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A World Class Education


By Paul B. Rothman, M.D.

On May 22, the Class of 2014 graduated from the Johns Hopkins University School of Medicine, the second group of students to complete the full four years of our innovative Genes to Society (GTS) curriculum.

GTS is recognized nationally and internationally as a model of innovation in medical education and with our medical and graduate school programs among the best in the nation, the future is bright for this graduating class.

In Johns Hopkins Medicine’s five-year strategic plan, one of our priorities focuses on leading the world in the education and training of physicians and biomedical scientists.

This also supports a vital piece of our tripartite mission of setting a standard of excellence in medical and life-sciences education to produce tomorrow’s leaders in healthcare.

How and What We Teach

In our strategic planning, the first thing we asked ourselves was: are we teaching the right things? As medicine is always advancing, our curriculum should also evolve. And there are areas, including interdisciplinary and inter-professional collaboration, that we can improve upon.

We are surveying our teaching methods to make sure we continue to provide a world-class education and produce highly successful graduates. We’ve established two expert panels—one in the life sciences and another in clinical medicine—to do a “self-study” to make sure we’re not teaching outdated scientific concepts or modeling wasteful medical tests and procedures.

We are also planning more development programs for faculty and testing innovative instructional models such as “Flipping the Classroom,” where students watch a lecture at their own pace online at home and then come to class prepared for deep discussion.


Collaboration is key in providing exceptional patient care and we are working to bring together the medical students and graduate students in the life sciences, since they typically work in different buildings and classrooms and rarely cross paths. To spur more fruitful intermingling, we’re holding joint medical-biomedical conferences and social hours.

For example, we host a monthly seminar called Partnering Toward Discovery, where M.D. and Ph.D. students gather to learn about ongoing research programs and clinical applications. Following each of these lectures is a social hour in which every attendee is instructed to introduce him or herself to at least one new person.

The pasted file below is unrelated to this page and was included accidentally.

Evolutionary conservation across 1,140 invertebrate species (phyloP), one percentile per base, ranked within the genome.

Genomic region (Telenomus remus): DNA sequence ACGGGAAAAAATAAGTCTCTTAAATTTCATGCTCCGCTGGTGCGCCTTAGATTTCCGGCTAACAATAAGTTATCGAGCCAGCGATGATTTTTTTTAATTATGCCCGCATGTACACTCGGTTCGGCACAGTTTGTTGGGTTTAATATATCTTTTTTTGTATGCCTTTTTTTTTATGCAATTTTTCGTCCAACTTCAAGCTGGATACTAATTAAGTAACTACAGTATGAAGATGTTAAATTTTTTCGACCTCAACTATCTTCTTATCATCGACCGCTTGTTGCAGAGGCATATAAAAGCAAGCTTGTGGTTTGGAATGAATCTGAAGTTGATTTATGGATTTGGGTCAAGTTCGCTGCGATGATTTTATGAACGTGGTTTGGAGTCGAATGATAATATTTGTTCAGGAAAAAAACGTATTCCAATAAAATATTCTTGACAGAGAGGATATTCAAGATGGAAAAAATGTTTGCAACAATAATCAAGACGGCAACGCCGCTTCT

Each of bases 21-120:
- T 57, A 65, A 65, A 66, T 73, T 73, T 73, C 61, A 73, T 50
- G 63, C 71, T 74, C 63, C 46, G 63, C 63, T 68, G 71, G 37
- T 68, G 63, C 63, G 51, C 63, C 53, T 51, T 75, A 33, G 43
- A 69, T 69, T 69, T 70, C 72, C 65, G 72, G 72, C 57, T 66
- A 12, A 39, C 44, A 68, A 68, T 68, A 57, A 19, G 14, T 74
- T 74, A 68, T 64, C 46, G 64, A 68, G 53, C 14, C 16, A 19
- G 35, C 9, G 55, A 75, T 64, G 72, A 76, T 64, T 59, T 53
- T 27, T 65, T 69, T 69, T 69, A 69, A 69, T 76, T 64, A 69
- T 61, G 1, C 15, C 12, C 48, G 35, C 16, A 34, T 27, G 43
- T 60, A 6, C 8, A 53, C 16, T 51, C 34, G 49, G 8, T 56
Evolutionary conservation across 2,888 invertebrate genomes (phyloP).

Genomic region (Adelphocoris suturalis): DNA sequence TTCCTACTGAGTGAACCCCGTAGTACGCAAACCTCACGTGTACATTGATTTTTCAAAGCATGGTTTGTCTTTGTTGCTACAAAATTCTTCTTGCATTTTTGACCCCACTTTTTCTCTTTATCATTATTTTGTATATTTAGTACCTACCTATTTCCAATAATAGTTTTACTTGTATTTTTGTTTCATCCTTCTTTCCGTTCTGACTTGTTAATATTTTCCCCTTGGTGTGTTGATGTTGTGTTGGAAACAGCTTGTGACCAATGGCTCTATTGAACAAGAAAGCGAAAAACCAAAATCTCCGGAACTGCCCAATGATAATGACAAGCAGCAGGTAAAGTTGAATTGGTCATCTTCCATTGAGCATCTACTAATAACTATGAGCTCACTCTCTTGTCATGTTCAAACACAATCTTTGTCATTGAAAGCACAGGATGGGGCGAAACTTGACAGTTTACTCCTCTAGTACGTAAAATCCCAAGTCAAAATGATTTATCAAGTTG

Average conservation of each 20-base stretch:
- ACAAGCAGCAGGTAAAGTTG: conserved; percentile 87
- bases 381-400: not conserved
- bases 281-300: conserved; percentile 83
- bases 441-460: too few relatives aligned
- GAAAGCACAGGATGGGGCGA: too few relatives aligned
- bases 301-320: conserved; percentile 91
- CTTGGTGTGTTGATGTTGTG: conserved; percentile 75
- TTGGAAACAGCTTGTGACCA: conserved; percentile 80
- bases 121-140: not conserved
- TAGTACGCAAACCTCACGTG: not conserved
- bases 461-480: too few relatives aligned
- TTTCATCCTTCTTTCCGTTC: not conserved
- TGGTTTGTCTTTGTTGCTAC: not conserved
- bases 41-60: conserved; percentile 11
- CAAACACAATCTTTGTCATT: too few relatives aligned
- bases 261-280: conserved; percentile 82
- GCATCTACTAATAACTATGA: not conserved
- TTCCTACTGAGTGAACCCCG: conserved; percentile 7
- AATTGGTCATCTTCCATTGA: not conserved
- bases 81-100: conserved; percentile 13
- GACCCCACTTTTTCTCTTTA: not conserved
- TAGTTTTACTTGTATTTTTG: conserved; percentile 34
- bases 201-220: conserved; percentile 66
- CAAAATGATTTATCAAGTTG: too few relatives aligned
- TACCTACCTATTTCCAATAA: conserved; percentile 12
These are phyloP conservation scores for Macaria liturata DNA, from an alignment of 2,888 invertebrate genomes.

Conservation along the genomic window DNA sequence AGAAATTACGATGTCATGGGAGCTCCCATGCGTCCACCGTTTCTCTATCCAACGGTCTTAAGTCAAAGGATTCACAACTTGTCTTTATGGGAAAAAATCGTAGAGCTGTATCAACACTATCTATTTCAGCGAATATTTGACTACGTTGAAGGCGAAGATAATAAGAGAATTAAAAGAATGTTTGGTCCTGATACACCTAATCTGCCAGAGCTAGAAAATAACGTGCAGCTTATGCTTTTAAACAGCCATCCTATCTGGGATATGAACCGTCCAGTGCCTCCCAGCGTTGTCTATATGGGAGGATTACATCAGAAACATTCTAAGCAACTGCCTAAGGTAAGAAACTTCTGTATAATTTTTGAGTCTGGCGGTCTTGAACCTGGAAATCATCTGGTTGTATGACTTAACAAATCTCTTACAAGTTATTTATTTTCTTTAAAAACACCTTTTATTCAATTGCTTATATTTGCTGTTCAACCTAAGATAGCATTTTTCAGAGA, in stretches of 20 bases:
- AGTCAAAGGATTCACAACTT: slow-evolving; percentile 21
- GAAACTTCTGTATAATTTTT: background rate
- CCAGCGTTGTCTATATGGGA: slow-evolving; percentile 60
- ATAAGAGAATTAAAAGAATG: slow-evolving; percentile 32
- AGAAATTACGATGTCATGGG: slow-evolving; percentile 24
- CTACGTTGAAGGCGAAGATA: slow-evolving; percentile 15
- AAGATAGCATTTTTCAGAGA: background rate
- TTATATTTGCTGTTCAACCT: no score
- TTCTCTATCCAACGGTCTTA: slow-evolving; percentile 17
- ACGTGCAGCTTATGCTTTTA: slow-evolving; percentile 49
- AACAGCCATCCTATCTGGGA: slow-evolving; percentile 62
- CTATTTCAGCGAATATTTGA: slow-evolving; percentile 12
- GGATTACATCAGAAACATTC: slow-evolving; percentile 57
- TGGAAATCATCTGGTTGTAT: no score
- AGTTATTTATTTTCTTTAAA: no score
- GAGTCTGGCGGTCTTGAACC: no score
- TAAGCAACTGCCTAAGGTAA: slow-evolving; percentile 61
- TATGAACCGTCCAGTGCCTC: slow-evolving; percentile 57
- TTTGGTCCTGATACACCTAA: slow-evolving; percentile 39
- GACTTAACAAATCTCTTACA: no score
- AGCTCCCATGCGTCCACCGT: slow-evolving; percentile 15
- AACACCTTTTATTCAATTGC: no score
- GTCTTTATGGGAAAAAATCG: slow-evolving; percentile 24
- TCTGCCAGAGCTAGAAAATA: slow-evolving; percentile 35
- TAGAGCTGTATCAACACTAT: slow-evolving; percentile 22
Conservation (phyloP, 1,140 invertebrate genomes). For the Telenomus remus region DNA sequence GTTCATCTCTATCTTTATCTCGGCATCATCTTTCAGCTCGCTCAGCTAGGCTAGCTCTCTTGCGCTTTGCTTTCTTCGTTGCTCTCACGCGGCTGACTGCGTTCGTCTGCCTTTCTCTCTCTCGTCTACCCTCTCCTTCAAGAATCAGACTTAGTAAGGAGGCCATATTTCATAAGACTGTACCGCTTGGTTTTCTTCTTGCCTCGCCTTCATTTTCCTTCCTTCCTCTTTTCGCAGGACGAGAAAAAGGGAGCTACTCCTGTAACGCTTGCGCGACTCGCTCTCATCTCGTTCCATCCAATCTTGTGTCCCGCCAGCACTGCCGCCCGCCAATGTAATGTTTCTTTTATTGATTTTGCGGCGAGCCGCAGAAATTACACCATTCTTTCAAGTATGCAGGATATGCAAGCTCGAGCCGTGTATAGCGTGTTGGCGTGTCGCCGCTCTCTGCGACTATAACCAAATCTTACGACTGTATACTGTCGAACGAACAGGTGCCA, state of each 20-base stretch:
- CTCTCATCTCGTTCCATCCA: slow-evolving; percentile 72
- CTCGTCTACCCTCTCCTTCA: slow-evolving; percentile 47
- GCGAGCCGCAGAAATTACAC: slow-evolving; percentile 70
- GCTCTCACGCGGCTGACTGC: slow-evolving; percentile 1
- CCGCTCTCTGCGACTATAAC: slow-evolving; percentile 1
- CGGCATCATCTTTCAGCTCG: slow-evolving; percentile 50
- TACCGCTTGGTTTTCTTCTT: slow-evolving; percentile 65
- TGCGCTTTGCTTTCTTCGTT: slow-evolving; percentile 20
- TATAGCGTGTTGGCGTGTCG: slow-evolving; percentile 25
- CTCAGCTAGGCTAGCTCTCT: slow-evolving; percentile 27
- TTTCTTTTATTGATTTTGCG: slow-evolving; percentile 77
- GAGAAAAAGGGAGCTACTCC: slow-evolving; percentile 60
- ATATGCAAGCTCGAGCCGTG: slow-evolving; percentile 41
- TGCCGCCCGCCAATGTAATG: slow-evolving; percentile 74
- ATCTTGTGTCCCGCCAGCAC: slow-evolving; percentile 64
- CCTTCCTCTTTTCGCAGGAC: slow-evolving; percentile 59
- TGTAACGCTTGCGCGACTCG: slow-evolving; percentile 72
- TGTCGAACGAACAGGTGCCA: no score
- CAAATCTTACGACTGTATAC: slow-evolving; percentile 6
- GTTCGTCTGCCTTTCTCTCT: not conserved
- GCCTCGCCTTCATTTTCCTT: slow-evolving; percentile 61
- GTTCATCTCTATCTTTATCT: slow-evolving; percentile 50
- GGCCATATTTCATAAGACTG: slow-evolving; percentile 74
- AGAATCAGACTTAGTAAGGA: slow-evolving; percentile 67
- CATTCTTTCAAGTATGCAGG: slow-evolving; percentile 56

In addition to interdisciplinary collaboration, inter-professional training is also critical.  Nurse practitioners (NPs) and physician assistants (PAs) are expected to make up more of the health care workforce in the future to meet the demand of patient services, particularly in primary care.

We need to cultivate a team approach to taking care of patients among our students, residents, and fellows  and also offer more inter-professional training opportunities to bring together physicians, NPs, PAs, and public-health experts in both clinical and classroom environments.


To make sure we are staying ahead of the curve, we are in the process of establishing an Office of Assessment and Evaluation to analyze data on graduates of our programs and track the accomplishments of our trainees and alumni.

We want to be absolutely certain that a Johns Hopkins School of Medicine education continues to produce the nation’s most outstanding leaders in medicine and biomedical science. Over time, the Office of Assessment and Evaluation will evolve to evaluate our education systems at every level to ensure they are high performing.

Times are changing for academic medical centers, and we don’t want to just keep pace. Our aim is to forecast future needs and set a path for the future in education and medicine. Like our students, our faculty and staff at Johns Hopkins Medicine need to keep learning and continuously improving to be the best educators in the world. We owe it to all of our graduates, our future outstanding leaders in medicine and biomedical science.

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